10 Steps to Conducting an Energy Audit:
Energy Saving Program Saves Money and Tenants

As building owners and managers, you can influence future energy usage by taking steps to improve the efficiency of your buildings. Conducting an energy audit and implementing an energy saving program will yield substantial results, both from a financial and resource conservation standpoint. Financial returns offered by energy efficiency are typically far better than those offered by other financial investments-initial dollar outlay can be returned in four years or less. Incentives are offered in the form of tax credits and utility company rebates. There is also increased aesthetic appeal in new lighting programs, as well as increased tenant satisfaction in updated work space and enhanced productivity.

Using two buildings as a model, Standard Insurance and Standard Plaza, which are both undergoing energy renovations, we will provide a step-by-step guide to conducting an energy audit and implementing the savings program. Standard Insurance center was built in 1969 and has 451,058 square feet and 29 stories; Standard Plaza was built in 1963 and has 191,732 square feet and 17 stories.


1. Determine if the building is a good candidate for a retrofit.

The Standard Insurance Company buildings were good candidates for several reasons. These buildings were built prior to the mid-1970's and the oil embargo, when energy was plentiful and conservation was less of a concern. Key factors about the buildings:

Both Standard Insurance Center and Standard Plaza buildings are good examples of how new technology has changed the way energy is used to provide interior lighting. The buildings' original circa 1960's lighting was at a very high density. When energy became a concern during the 1970's and 1980's, actions were taken to reduce lighting energy use by removing lamps at the Plaza and by adding electronic "chokers" to cut lighting fixture energy at the Center. Both methods were effective at reducing energy but did so at the expense of lighting levels and overall quality of light.

The evaluation that Standard and Glumac conducted found new lamps, ballasts, and louver combinations which are anticipated to significantly reduce energy use, while providing improved lighting quality. This is especially the case for areas with extensive use of computer monitors, a special lighting problem which did not even exist at the time the building was designed.

Another example is the HVAC system. In the Plaza and the Center, air was constantly circulated, cooled down, and then re-heated for comfort—a common system in older buildings. Converting to a variable air volume system allows air flow to be modulated to provide the right amount of conditioned air, saving fan and reheat energy.

2. Building owners and managers with commitment.

Owners and managers must be progressive and committed. Standard's building superintendents, Steve Huskins, Chief Building Superintendent, and Gordon Grote, are that committed. They involved all members of their team and pushed through Standard's retrofit in a year. Most energy saving programs can take a bit longer—five years or more, depending on the organizations goals.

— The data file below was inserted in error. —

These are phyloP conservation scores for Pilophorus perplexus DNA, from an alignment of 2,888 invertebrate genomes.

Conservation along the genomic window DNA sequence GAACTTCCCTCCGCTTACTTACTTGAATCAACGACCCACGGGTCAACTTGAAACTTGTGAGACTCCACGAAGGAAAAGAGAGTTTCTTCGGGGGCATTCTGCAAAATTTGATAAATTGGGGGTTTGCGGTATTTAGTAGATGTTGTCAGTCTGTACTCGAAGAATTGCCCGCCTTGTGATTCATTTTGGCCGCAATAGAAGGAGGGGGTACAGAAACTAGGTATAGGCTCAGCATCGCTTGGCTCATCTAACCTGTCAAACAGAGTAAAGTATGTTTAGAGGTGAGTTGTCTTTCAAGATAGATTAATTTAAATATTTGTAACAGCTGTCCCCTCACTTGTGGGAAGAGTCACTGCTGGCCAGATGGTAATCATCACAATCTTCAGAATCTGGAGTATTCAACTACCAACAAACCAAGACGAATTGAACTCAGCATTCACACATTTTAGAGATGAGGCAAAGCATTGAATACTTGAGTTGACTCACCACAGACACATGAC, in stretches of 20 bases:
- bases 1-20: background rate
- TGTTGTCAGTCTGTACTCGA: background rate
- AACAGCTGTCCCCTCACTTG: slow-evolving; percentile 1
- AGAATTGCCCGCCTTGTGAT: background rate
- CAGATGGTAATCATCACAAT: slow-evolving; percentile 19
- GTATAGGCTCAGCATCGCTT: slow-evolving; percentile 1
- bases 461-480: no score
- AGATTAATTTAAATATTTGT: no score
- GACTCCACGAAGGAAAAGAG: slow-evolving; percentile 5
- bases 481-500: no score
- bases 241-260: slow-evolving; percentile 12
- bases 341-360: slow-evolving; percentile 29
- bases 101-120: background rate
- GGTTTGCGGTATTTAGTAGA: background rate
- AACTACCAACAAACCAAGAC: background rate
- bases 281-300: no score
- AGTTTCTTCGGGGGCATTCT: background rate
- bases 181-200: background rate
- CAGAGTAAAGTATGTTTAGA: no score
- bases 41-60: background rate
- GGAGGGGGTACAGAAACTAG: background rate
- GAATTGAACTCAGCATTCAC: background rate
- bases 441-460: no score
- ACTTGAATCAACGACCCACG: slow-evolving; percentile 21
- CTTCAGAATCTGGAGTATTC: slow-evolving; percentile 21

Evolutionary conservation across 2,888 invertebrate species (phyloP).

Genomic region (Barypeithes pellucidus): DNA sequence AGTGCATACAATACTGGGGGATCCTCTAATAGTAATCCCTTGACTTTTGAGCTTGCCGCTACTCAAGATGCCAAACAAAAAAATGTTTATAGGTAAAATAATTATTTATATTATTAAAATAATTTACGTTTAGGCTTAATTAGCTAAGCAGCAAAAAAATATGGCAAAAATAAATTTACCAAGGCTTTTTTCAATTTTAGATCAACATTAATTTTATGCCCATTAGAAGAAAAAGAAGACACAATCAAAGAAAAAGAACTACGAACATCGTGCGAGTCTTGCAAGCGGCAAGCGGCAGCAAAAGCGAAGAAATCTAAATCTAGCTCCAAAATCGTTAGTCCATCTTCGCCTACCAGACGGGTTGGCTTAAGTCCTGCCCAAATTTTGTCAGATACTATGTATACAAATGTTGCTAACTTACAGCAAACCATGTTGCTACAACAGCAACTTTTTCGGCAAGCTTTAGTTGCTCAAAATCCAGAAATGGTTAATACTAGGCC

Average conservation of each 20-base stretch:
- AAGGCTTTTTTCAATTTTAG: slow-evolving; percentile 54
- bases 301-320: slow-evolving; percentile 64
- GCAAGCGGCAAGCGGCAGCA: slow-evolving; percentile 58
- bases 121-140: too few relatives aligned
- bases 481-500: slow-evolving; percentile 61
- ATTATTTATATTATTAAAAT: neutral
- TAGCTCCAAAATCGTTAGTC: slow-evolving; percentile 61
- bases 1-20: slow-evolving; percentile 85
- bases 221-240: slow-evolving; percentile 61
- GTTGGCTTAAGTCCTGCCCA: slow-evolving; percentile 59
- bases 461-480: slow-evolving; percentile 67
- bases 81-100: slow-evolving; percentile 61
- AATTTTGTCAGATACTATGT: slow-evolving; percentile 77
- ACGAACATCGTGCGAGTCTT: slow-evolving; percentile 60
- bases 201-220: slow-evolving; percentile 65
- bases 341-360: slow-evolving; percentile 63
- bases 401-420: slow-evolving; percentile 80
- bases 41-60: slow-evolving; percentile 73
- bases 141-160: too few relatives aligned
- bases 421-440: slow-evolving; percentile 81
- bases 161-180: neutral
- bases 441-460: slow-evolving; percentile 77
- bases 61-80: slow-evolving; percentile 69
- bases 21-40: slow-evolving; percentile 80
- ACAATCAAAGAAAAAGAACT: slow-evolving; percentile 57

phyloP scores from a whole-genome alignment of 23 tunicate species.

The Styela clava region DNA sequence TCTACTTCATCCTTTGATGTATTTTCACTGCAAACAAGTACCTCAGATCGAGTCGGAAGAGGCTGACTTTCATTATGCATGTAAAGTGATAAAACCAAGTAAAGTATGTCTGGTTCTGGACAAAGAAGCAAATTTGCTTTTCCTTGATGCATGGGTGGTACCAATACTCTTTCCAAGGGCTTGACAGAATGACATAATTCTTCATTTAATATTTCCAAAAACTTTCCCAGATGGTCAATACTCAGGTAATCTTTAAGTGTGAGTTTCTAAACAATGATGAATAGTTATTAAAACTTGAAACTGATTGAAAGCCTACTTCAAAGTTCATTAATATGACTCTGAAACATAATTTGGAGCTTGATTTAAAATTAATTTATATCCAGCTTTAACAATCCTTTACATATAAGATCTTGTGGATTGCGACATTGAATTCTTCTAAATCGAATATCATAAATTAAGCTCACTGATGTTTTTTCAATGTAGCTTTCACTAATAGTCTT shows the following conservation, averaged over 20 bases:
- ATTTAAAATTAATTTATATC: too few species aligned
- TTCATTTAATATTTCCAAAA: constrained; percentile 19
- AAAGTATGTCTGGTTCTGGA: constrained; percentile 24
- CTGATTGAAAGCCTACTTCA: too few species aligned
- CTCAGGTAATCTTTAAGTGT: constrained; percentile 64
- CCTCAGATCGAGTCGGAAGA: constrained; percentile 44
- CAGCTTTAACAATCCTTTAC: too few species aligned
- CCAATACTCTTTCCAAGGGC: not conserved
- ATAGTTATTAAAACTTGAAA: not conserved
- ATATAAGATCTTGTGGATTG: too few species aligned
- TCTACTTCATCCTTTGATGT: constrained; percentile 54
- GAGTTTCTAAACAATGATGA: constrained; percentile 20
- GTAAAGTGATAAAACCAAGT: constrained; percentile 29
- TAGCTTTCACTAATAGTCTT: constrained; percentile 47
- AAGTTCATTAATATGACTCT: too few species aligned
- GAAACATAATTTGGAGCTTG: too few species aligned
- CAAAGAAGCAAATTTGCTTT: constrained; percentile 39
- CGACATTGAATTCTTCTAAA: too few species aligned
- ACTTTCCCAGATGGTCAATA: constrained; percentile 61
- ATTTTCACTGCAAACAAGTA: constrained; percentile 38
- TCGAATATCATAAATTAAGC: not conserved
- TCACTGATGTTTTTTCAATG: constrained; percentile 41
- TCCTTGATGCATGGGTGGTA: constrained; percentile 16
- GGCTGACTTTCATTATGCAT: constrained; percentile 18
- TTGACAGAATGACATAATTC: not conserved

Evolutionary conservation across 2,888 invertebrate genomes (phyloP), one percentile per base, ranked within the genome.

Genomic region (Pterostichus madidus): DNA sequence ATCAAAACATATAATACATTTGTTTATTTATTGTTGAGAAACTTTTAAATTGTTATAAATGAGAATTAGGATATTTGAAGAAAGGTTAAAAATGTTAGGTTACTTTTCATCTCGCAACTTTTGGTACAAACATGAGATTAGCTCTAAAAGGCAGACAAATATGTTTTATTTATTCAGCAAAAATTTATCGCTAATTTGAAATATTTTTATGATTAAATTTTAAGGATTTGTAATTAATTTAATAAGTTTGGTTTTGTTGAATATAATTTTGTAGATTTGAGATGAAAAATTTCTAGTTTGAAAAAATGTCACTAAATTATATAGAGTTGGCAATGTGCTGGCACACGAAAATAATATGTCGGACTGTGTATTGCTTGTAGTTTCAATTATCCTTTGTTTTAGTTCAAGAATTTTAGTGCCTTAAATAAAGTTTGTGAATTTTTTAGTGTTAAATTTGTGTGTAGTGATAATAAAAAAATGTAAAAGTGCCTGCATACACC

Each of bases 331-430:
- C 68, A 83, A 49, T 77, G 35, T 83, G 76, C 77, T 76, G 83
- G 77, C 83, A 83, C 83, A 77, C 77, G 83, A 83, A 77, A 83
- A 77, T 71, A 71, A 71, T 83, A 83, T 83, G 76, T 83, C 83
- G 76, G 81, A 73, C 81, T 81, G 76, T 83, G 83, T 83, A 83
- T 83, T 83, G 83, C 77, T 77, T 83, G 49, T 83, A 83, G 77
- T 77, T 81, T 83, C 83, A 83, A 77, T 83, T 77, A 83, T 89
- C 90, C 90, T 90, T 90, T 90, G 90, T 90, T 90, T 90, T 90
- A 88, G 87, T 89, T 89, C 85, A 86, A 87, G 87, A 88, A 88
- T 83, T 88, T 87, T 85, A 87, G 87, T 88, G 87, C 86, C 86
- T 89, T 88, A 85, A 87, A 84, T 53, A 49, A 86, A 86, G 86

3. Investigate third party incentives.

Tax credits and rebates from utility companies and state governments are useful. Most studies in commercial building' are underwritten by utility companies. There may be a caveat with the funding; however, in Standard's case, the cost of the study was part of Portland General Electric's rebate if Standard implemented the ideas presented in the energy model. The Oregon Department of Energy also had incentives in the form of tax credits over a 5-year period. Your state should be approached for any help in this area. Generally, if the pay-back period is very short—a year or less—funding is not available.

Discovery or Study Phase

4. Select a reputable engineering firm.

Select a firm with skills in both modeling/energy and design/construction. An experienced firm with a verifiable track record of conducting such studies is crucial. The study is not useful if the ideas are impractical or can't be implemented with your particular building. The firm must be able to carry the project through the study and report all the way to design and construction.

5. Look for a solid base of product-oriented versus design-oriented solutions.

The focus must be on cost effective measures that bring immediate savings and reduce pay-back time. The cost should be low relative to savings, and the methods easily applied and as simple as possible. The Standard Insurance Company buildings were excellent candidates in this respect. The mix of solutions for these buildings is expected to result in a rapid pay-back of approximately 3.7 years for Standard Insurance Center, and approximately 2.3 years for Standard Plaza. Product-oriented solutions that replace an older, obsolete component one-for-one with a newer, more efficient product result in a short pay-back. As lighting is a major consumer of electricity in commercial buildings, this is an area to target for substantial savings.